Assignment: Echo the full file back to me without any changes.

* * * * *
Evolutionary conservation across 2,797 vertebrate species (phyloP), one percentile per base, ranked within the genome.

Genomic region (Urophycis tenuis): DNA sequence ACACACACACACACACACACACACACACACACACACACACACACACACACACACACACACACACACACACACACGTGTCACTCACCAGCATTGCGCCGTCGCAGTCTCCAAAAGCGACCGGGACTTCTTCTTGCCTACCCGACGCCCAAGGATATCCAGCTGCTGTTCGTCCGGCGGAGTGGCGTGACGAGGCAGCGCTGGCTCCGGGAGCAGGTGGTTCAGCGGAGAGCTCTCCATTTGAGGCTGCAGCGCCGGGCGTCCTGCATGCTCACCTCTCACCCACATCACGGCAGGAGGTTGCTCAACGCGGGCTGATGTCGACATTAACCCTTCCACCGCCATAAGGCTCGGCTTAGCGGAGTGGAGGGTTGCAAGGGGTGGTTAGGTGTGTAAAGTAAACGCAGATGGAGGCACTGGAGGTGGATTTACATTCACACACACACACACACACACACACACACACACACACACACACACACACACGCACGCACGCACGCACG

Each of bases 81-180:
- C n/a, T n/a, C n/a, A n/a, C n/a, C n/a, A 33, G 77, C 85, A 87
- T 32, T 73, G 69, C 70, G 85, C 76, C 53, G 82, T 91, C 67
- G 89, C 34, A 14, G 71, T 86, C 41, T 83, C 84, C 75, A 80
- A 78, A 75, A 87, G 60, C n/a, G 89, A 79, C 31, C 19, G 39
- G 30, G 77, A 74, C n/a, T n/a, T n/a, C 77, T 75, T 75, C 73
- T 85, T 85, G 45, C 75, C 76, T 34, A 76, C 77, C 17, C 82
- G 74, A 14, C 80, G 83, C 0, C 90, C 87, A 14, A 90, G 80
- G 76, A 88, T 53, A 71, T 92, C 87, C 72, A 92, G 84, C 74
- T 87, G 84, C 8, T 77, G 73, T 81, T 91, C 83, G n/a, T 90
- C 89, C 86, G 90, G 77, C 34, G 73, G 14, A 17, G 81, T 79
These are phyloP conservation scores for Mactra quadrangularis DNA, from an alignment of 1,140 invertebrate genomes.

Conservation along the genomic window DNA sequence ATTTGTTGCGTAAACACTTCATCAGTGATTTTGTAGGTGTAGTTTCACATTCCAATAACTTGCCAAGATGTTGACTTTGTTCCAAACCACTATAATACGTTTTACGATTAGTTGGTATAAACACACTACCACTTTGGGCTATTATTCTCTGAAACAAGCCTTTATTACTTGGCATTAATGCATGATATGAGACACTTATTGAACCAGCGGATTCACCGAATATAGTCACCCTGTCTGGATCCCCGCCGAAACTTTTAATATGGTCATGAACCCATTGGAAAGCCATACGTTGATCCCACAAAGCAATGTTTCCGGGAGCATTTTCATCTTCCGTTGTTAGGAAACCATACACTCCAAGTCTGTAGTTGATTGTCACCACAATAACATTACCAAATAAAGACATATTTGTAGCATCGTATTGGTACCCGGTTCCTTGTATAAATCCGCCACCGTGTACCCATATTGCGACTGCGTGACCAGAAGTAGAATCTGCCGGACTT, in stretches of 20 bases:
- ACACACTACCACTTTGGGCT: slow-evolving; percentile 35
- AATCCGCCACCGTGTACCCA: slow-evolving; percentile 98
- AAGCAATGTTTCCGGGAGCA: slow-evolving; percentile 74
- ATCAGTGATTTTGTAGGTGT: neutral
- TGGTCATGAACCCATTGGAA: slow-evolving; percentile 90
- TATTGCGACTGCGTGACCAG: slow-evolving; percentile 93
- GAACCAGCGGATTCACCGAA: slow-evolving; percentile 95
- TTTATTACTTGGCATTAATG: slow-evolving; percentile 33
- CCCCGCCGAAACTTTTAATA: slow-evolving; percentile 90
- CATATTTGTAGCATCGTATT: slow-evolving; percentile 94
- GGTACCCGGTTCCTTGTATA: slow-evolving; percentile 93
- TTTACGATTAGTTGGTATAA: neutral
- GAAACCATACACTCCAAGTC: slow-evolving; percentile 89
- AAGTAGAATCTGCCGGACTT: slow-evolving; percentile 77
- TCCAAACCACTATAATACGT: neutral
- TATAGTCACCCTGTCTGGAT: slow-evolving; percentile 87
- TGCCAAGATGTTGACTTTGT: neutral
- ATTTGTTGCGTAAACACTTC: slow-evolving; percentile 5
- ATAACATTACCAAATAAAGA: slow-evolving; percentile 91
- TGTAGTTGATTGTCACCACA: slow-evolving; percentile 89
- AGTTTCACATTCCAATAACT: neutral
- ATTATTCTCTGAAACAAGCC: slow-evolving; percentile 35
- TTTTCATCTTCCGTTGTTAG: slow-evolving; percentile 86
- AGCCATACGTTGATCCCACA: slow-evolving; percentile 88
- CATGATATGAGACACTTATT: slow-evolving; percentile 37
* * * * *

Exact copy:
Evolutionary conservation across 2,797 vertebrate species (phyloP), one percentile per base, ranked within the genome.

Genomic region (Urophycis tenuis): DNA sequence ACACACACACACACACACACACACACACACACACACACACACACACACACACACACACACACACACACACACACGTGTCACTCACCAGCATTGCGCCGTCGCAGTCTCCAAAAGCGACCGGGACTTCTTCTTGCCTACCCGACGCCCAAGGATATCCAGCTGCTGTTCGTCCGGCGGAGTGGCGTGACGAGGCAGCGCTGGCTCCGGGAGCAGGTGGTTCAGCGGAGAGCTCTCCATTTGAGGCTGCAGCGCCGGGCGTCCTGCATGCTCACCTCTCACCCACATCACGGCAGGAGGTTGCTCAACGCGGGCTGATGTCGACATTAACCCTTCCACCGCCATAAGGCTCGGCTTAGCGGAGTGGAGGGTTGCAAGGGGTGGTTAGGTGTGTAAAGTAAACGCAGATGGAGGCACTGGAGGTGGATTTACATTCACACACACACACACACACACACACACACACACACACACACACACACACACGCACGCACGCACGCACG

Each of bases 81-180:
- C n/a, T n/a, C n/a, A n/a, C n/a, C n/a, A 33, G 77, C 85, A 87
- T 32, T 73, G 69, C 70, G 85, C 76, C 53, G 82, T 91, C 67
- G 89, C 34, A 14, G 71, T 86, C 41, T 83, C 84, C 75, A 80
- A 78, A 75, A 87, G 60, C n/a, G 89, A 79, C 31, C 19, G 39
- G 30, G 77, A 74, C n/a, T n/a, T n/a, C 77, T 75, T 75, C 73
- T 85, T 85, G 45, C 75, C 76, T 34, A 76, C 77, C 17, C 82
- G 74, A 14, C 80, G 83, C 0, C 90, C 87, A 14, A 90, G 80
- G 76, A 88, T 53, A 71, T 92, C 87, C 72, A 92, G 84, C 74
- T 87, G 84, C 8, T 77, G 73, T 81, T 91, C 83, G n/a, T 90
- C 89, C 86, G 90, G 77, C 34, G 73, G 14, A 17, G 81, T 79
These are phyloP conservation scores for Mactra quadrangularis DNA, from an alignment of 1,140 invertebrate genomes.

Conservation along the genomic window DNA sequence ATTTGTTGCGTAAACACTTCATCAGTGATTTTGTAGGTGTAGTTTCACATTCCAATAACTTGCCAAGATGTTGACTTTGTTCCAAACCACTATAATACGTTTTACGATTAGTTGGTATAAACACACTACCACTTTGGGCTATTATTCTCTGAAACAAGCCTTTATTACTTGGCATTAATGCATGATATGAGACACTTATTGAACCAGCGGATTCACCGAATATAGTCACCCTGTCTGGATCCCCGCCGAAACTTTTAATATGGTCATGAACCCATTGGAAAGCCATACGTTGATCCCACAAAGCAATGTTTCCGGGAGCATTTTCATCTTCCGTTGTTAGGAAACCATACACTCCAAGTCTGTAGTTGATTGTCACCACAATAACATTACCAAATAAAGACATATTTGTAGCATCGTATTGGTACCCGGTTCCTTGTATAAATCCGCCACCGTGTACCCATATTGCGACTGCGTGACCAGAAGTAGAATCTGCCGGACTT, in stretches of 20 bases:
- ACACACTACCACTTTGGGCT: slow-evolving; percentile 35
- AATCCGCCACCGTGTACCCA: slow-evolving; percentile 98
- AAGCAATGTTTCCGGGAGCA: slow-evolving; percentile 74
- ATCAGTGATTTTGTAGGTGT: neutral
- TGGTCATGAACCCATTGGAA: slow-evolving; percentile 90
- TATTGCGACTGCGTGACCAG: slow-evolving; percentile 93
- GAACCAGCGGATTCACCGAA: slow-evolving; percentile 95
- TTTATTACTTGGCATTAATG: slow-evolving; percentile 33
- CCCCGCCGAAACTTTTAATA: slow-evolving; percentile 90
- CATATTTGTAGCATCGTATT: slow-evolving; percentile 94
- GGTACCCGGTTCCTTGTATA: slow-evolving; percentile 93
- TTTACGATTAGTTGGTATAA: neutral
- GAAACCATACACTCCAAGTC: slow-evolving; percentile 89
- AAGTAGAATCTGCCGGACTT: slow-evolving; percentile 77
- TCCAAACCACTATAATACGT: neutral
- TATAGTCACCCTGTCTGGAT: slow-evolving; percentile 87
- TGCCAAGATGTTGACTTTGT: neutral
- ATTTGTTGCGTAAACACTTC: slow-evolving; percentile 5
- ATAACATTACCAAATAAAGA: slow-evolving; percentile 91
- TGTAGTTGATTGTCACCACA: slow-evolving; percentile 89
- AGTTTCACATTCCAATAACT: neutral
- ATTATTCTCTGAAACAAGCC: slow-evolving; percentile 35
- TTTTCATCTTCCGTTGTTAG: slow-evolving; percentile 86
- AGCCATACGTTGATCCCACA: slow-evolving; percentile 88
- CATGATATGAGACACTTATT: slow-evolving; percentile 37